Shakespeare’s Festive Comedy

C. L. Barber, Shakespeare’s Festive Comedy (Princeton: Princeton University Press, 1959)

Summary from Publisher:

In this classic work, acclaimed Shakespeare critic C. L. Barber argues that Elizabethan seasonal festivals such as May Day and Twelfth Night are the key to understanding Shakespeare’s comedies. Brilliantly interweaving anthropology, social history, and literary criticism, Barber traces the inward journey–psychological, bodily, spiritual–of the comedies: from confusion, raucous laughter, aching desire, and aggression, to harmony. Revealing the interplay between social custom and dramatic form, the book shows how the Elizabethan antithesis between everyday and holiday comes to life in the comedies’ combination of seriousness and levity.

“I have been led into an exploration of the way the social form of Elizabethan holidays contributed to the dramatic form of festive comedy. To relate this drama to holiday has proved to be the most effective way to describe its character. And this historical interplay between social and artistic form has an interest of its own: we can see here, with more clarity of outline and detail than is usually possible, how art develops underlying configurations in the social life of a culture.”–C. L. Barber, in the Introduction

This new edition includes a foreword by Stephen Greenblatt, who discusses Barber’s influence on later scholars and the recent critical disagreements that Barber has inspired, showing that Shakespeare’s Festive Comedy is as vital today as when it was originally published.

Table of Contents:

Foreword / Stephen Greenblatt Preface

Chapter One: Introduction: The Saturnalian Pattern
Through Release to Clarification
Shakespeare’s Route to Festive Comedy

Chapter Two: Holiday Custom and Entertainment
The May Game
The Lord of Misrule
Aristocratic Entertainments

Chapter Three: Misrule as Comedy; Comedy as Misrule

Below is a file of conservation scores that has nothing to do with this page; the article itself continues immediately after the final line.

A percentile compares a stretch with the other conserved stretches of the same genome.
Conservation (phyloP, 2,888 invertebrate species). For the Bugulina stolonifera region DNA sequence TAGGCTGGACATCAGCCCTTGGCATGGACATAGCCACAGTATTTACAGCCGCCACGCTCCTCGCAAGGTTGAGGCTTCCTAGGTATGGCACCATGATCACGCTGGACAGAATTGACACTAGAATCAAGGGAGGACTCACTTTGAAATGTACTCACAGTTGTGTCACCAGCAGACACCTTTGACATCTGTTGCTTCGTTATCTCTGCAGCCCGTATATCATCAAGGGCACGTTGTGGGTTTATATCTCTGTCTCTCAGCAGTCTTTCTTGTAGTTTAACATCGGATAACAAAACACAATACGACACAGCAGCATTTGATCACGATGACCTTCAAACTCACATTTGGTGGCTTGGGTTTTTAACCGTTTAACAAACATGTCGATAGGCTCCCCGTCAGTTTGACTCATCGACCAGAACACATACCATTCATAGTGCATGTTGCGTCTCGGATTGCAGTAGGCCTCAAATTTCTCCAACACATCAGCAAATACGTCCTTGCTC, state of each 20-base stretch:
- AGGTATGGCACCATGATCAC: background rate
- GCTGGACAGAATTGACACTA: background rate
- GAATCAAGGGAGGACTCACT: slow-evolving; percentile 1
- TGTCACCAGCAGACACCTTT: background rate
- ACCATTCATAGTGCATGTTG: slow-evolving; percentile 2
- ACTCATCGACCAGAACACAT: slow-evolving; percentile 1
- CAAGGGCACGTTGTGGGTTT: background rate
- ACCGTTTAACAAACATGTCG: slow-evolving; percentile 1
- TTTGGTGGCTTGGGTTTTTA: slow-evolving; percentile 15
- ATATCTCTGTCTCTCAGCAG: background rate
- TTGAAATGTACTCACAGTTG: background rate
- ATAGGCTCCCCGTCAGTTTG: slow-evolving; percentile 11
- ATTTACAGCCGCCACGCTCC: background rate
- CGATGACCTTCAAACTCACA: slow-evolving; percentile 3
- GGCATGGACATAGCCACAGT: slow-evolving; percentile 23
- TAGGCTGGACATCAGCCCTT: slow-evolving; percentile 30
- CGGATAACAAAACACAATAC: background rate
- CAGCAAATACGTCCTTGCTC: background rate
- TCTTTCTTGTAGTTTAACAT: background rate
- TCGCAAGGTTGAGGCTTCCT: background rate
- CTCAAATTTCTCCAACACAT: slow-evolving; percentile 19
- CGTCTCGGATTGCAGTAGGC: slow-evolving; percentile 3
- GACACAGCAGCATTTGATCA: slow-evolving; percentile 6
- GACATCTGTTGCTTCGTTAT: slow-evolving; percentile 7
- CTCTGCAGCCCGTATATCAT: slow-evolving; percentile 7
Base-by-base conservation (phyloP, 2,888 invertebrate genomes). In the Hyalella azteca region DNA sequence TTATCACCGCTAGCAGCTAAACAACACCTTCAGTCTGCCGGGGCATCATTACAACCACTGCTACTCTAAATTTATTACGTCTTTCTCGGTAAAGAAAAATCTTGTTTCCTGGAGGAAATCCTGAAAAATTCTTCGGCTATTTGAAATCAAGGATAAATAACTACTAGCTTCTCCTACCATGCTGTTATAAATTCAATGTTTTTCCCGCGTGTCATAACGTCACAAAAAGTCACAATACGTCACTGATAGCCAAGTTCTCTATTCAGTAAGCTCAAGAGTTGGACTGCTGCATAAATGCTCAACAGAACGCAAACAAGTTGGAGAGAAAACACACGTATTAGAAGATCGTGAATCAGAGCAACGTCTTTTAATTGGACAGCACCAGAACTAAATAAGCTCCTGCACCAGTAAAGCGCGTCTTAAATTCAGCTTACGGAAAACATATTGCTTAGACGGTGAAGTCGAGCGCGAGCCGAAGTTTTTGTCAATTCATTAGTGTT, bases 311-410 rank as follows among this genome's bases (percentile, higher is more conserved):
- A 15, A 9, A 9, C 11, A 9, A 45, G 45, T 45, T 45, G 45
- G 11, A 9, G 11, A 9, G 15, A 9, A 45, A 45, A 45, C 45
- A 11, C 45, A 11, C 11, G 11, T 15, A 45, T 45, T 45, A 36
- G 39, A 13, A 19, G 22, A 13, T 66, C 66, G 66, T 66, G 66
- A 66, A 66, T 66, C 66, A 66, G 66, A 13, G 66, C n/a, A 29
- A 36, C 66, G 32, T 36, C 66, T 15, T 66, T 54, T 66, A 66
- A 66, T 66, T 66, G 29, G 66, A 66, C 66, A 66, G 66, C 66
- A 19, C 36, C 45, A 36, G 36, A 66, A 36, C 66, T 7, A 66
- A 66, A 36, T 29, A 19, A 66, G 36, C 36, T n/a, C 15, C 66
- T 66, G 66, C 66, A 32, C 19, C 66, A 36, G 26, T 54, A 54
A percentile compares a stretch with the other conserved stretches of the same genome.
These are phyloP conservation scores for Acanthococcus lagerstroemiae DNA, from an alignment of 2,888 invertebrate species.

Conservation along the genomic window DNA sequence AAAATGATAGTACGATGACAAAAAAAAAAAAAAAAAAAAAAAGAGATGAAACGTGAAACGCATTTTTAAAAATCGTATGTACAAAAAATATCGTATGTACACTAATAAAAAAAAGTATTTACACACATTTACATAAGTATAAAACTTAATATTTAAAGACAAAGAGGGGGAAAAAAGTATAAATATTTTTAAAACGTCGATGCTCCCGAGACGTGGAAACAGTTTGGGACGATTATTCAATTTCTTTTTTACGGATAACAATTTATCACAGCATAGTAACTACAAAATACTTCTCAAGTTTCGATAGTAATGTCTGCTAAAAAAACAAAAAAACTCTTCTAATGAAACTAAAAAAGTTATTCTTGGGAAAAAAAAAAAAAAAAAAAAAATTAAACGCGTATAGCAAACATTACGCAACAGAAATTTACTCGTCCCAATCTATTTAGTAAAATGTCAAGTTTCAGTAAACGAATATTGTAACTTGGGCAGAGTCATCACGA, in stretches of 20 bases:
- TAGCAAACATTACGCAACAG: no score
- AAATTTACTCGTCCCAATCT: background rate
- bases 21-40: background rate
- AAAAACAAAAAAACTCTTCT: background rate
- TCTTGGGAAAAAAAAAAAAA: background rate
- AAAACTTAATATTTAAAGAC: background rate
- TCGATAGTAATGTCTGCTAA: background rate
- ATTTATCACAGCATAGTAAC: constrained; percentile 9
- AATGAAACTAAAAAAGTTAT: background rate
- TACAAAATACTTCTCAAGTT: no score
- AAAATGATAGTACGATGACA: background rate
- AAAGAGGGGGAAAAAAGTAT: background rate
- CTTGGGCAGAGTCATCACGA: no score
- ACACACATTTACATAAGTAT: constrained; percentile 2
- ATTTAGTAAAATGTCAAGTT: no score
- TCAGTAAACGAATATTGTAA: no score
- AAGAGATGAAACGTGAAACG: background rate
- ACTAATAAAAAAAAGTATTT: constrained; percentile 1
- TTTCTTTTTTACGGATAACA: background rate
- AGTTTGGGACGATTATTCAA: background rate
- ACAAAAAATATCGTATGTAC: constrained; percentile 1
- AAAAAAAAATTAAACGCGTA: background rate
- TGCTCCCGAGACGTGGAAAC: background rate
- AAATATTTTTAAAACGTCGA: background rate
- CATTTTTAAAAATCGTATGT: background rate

License and Lese Majesty in Lincolnshire
The May Game of Martin Marprelate

Chapter Four: Prototypes of Festive Comedy in a Pageant Entertainment: Summer’s Last Will and Testament
“What can be made of Summer’s last will and testament?”
Presenting the Mirth of the Occasion
Praise of Folly: Bacchus and Falstaff
Festive Abuse
“Go not yet away, bright soul of the sad year”

Chapter Five: The Folly of Wit and Masquerade in Love’s Labour’s Lost
“lose our oaths to find ourselves”
“sport by sport o’erthrown”
“a great feast of languages”
Putting Witty Folly in Its Place
“When . . . Then . . .”–The Seasonal Songs

Chapter Six: May Games and Metamorphoses on a Midsummer Night
The Fond Pageant
Bringing in Summer to the Bridal
Magic as Imagination: The Ironic Wit
Moonlight and Moonshine: The Ironic Burlesque
The Sense of Reality

Chapter Seven: The Merchants and the Jew of Venice: Wealth’s Communion and an Intruder
Making Distinctions about the Use of Riches
Transcending Reckoning at Belmont
Comical/Menacing Mechanism in Shylock
The Community Setting Aside Its Machinery
Sharing in the Grace of Life

Chapter Eight: Rule and Misrule in Henry IV
Mingling Kings and Clowns
Getting Rid of Bad Luck by Comedy
The Trial of Carnival in Part Two

Chapter Nine: The Alliance of Seriousness and Levity in As You Like It
The Liberty of Arden
“all nature in love mortal in folly”

Chapter Ten: Testing Courtesy and Humanity in Twelfth Night
“A most extracting frenzy”
“You are betroth’d both to a maid and man”
Liberty Testing Courtesy
Outside the Garden Gate

Princeton University Press (excerpts)